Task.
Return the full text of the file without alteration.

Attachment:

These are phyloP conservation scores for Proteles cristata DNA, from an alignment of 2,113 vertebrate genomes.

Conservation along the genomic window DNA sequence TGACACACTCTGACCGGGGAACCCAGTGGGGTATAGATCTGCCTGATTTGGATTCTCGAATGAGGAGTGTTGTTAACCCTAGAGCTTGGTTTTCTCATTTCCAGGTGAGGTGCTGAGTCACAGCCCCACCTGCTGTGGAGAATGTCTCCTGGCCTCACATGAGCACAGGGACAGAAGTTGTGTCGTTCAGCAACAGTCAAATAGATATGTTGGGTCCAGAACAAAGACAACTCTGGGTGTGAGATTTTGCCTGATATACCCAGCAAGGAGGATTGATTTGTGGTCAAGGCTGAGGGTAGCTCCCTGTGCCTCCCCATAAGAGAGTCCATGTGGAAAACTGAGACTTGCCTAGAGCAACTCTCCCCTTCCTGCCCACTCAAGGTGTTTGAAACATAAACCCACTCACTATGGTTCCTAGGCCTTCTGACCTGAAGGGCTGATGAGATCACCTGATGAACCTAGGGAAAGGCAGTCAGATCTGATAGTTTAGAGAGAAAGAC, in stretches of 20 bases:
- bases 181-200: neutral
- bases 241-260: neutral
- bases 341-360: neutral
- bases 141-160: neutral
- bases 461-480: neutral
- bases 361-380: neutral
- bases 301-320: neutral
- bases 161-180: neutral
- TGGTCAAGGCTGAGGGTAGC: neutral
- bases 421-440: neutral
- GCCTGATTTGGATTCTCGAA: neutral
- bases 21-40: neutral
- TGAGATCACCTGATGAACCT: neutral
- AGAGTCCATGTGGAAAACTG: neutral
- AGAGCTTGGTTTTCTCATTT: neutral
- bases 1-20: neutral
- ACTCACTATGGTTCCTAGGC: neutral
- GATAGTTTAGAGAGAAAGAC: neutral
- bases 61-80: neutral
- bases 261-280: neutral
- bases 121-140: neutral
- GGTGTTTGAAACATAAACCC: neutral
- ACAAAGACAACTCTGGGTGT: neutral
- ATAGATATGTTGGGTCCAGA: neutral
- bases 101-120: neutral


These are phyloP conservation scores for Proteles cristata DNA, from an alignment of 2,113 vertebrate genomes.

Conservation along the genomic window DNA sequence TGACACACTCTGACCGGGGAACCCAGTGGGGTATAGATCTGCCTGATTTGGATTCTCGAATGAGGAGTGTTGTTAACCCTAGAGCTTGGTTTTCTCATTTCCAGGTGAGGTGCTGAGTCACAGCCCCACCTGCTGTGGAGAATGTCTCCTGGCCTCACATGAGCACAGGGACAGAAGTTGTGTCGTTCAGCAACAGTCAAATAGATATGTTGGGTCCAGAACAAAGACAACTCTGGGTGTGAGATTTTGCCTGATATACCCAGCAAGGAGGATTGATTTGTGGTCAAGGCTGAGGGTAGCTCCCTGTGCCTCCCCATAAGAGAGTCCATGTGGAAAACTGAGACTTGCCTAGAGCAACTCTCCCCTTCCTGCCCACTCAAGGTGTTTGAAACATAAACCCACTCACTATGGTTCCTAGGCCTTCTGACCTGAAGGGCTGATGAGATCACCTGATGAACCTAGGGAAAGGCAGTCAGATCTGATAGTTTAGAGAGAAAGAC, in stretches of 20 bases:
- bases 181-200: neutral
- bases 241-260: neutral
- bases 341-360: neutral
- bases 141-160: neutral
- bases 461-480: neutral
- bases 361-380: neutral
- bases 301-320: neutral
- bases 161-180: neutral
- TGGTCAAGGCTGAGGGTAGC: neutral
- bases 421-440: neutral
- GCCTGATTTGGATTCTCGAA: neutral
- bases 21-40: neutral
- TGAGATCACCTGATGAACCT: neutral
- AGAGTCCATGTGGAAAACTG: neutral
- AGAGCTTGGTTTTCTCATTT: neutral
- bases 1-20: neutral
- ACTCACTATGGTTCCTAGGC: neutral
- GATAGTTTAGAGAGAAAGAC: neutral
- bases 61-80: neutral
- bases 261-280: neutral
- bases 121-140: neutral
- GGTGTTTGAAACATAAACCC: neutral
- ACAAAGACAACTCTGGGTGT: neutral
- ATAGATATGTTGGGTCCAGA: neutral
- bases 101-120: neutral